GLOWA Elbe III: Impacts of global change on the hydrological cycle of the Elbe River Basin

Results and consequences




2007 − 2010

Impacts of water scarcity on economy and society in the Elbe River Basin: Results from GLOWA-Elbe

GLOWA-Elbe is concerned with the impacts of global change, in particular climate and demographic change, on water availability in the Elbe River Basin. The aim of this project is to identify water use conflicts, to assess economic losses caused by water scarcity, to develop suitable adaptation strategies, and to evaluate these strategies from an economic point of view. Economic impacts of water scarcity and adaptation strategies are assessed for the entire Elbe River Basin and for different disaggregated levels, e.g. sub-basins, individual time periods until the year 2052, and for individual water users. Scenarios are employed to handle uncertainties arising from the relatively large time horizon. A range of models was used to analyse scenarios of climatic and socio-economic developments. These include models to predict climate, water management, population, land-use and water demand.

The main results are:

  • Agricultural irrigation, wetlands, freight and recreational shipping as well as hydro power generation are the most affected water users. These are water users that either directly depend on river discharge and/or face high levels of evaporation. At the same time they have little adaptive capacities to cope with reduced water availability.
  • Interestingly, water-intensive water users such as drinking water provision, industry and power plants are hardly affected by water scarcity. Explanations for this are that water demand tends to decrease in these sectors due to technological developments. E.g. the introduction of closed-circuit cooling in the power plant sector leads to serious reductions in water demand. These water users have capacities to adapt to water scarcity.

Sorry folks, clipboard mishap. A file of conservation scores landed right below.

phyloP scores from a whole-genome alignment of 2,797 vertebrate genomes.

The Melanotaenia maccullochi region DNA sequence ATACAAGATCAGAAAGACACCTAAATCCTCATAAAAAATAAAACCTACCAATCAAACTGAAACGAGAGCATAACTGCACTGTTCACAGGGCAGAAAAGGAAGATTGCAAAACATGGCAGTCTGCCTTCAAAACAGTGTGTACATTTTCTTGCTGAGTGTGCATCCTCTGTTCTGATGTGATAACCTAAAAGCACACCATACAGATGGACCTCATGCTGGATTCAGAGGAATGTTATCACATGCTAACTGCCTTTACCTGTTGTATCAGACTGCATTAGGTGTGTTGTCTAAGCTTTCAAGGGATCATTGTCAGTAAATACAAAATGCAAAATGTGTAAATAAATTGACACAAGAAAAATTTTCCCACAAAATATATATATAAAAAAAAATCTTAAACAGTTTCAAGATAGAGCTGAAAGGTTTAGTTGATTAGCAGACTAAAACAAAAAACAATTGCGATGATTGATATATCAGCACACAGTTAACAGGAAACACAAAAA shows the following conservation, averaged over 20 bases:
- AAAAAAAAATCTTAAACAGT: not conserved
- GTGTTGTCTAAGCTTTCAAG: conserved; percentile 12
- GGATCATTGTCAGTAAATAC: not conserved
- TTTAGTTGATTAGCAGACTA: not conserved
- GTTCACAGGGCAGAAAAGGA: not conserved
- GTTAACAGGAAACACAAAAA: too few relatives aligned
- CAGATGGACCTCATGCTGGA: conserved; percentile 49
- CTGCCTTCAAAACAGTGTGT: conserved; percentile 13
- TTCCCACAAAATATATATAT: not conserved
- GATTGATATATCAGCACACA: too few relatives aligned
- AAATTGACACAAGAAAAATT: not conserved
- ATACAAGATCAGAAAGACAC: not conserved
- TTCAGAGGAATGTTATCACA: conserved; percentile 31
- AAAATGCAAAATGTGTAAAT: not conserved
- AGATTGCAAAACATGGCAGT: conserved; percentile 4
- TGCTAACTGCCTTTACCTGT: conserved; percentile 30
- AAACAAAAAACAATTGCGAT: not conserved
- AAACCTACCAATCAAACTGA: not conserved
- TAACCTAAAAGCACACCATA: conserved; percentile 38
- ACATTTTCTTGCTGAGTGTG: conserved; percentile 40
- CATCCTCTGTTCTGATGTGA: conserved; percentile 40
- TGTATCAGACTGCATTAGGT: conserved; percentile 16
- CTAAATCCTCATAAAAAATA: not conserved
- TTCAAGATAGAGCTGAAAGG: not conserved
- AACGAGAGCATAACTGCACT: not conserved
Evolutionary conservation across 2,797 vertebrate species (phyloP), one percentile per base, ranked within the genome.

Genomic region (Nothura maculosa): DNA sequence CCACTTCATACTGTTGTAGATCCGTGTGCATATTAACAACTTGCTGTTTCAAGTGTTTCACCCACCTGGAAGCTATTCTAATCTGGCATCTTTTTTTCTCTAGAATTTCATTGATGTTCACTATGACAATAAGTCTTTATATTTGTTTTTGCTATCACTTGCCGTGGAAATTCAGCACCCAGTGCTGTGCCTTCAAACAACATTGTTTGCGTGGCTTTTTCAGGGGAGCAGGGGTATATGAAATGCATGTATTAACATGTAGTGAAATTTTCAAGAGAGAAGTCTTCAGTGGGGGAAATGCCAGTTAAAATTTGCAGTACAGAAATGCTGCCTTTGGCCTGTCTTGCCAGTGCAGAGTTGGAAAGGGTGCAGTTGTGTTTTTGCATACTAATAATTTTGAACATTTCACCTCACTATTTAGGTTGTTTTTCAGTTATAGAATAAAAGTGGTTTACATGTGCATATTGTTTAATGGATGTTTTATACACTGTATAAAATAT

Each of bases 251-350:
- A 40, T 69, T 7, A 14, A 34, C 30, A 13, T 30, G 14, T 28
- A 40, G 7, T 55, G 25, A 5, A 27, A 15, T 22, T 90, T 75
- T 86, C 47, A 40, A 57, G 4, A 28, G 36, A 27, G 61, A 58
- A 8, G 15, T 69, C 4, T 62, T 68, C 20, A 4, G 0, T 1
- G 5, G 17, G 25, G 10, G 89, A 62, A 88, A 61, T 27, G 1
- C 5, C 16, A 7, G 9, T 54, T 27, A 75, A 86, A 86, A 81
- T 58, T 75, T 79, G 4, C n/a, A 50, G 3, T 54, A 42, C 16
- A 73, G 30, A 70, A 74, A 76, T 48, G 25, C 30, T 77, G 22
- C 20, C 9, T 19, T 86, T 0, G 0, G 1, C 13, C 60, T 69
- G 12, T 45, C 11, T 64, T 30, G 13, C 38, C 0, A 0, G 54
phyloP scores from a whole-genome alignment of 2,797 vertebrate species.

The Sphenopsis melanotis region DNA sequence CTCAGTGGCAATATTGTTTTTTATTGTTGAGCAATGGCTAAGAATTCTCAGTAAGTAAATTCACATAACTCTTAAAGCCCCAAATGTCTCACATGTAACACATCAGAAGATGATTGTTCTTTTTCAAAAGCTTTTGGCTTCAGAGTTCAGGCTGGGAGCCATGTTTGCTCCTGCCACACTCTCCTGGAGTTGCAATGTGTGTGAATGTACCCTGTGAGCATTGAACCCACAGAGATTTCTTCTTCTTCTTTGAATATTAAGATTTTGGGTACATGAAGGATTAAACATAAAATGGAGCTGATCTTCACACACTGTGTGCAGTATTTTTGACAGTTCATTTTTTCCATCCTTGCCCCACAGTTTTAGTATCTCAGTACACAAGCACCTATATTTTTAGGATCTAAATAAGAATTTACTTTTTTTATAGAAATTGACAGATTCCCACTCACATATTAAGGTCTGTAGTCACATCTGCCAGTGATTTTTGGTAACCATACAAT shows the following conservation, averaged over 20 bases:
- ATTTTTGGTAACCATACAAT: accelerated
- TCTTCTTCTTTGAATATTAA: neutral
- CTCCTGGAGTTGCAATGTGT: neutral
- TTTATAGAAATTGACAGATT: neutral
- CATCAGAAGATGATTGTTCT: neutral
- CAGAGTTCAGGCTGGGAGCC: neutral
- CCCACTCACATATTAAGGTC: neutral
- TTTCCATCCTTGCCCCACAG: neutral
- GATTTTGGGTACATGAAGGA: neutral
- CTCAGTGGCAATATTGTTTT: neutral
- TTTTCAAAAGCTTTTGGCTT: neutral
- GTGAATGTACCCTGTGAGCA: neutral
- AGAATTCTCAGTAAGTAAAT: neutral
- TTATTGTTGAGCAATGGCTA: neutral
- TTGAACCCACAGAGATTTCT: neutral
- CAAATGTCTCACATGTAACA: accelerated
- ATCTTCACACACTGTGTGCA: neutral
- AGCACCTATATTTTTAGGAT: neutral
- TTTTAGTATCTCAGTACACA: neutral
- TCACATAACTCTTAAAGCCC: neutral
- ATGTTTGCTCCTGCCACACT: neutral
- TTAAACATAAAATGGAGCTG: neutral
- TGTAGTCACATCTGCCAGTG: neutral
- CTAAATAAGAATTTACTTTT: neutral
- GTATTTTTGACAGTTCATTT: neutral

• From a spatial point of view, it can be stated that the Havel sub-basin is likely to face large economic consequences. In the entire river basin economic losses will concentrate on few individual water withdrawal points. In dry years, only about half of these water withdrawal points in the Elbe River Basin will face an economic loss and less than 20% will bare the overall loss. Exceptions are hydro power plants and wetlands. Here almost all water withdrawal points are affected by reductions in water availability.
  • The findings suggest that there will be no area-wide increase in water scarcity in the Elbe River Basin. However, individual water users and regions are likely to be seriously affected. Furthermore, water users that are already affected by water scarcity in dry summers, e.g. freight shipping, have to expect a further increase in water deficits. With respect to the development of adaptation strategies, this means that one should concentrate on problems that already occur today.

Adaptation strategies have been identified in collaboration with stakeholders. Adaptation is possible in the following fields: Reservoir management, water transition, wetland management and demand management in public water utilities. The economic impacts and costs of these adaptation strategies will be analysed until the end of the GLOWA-Elbe project in October 2010.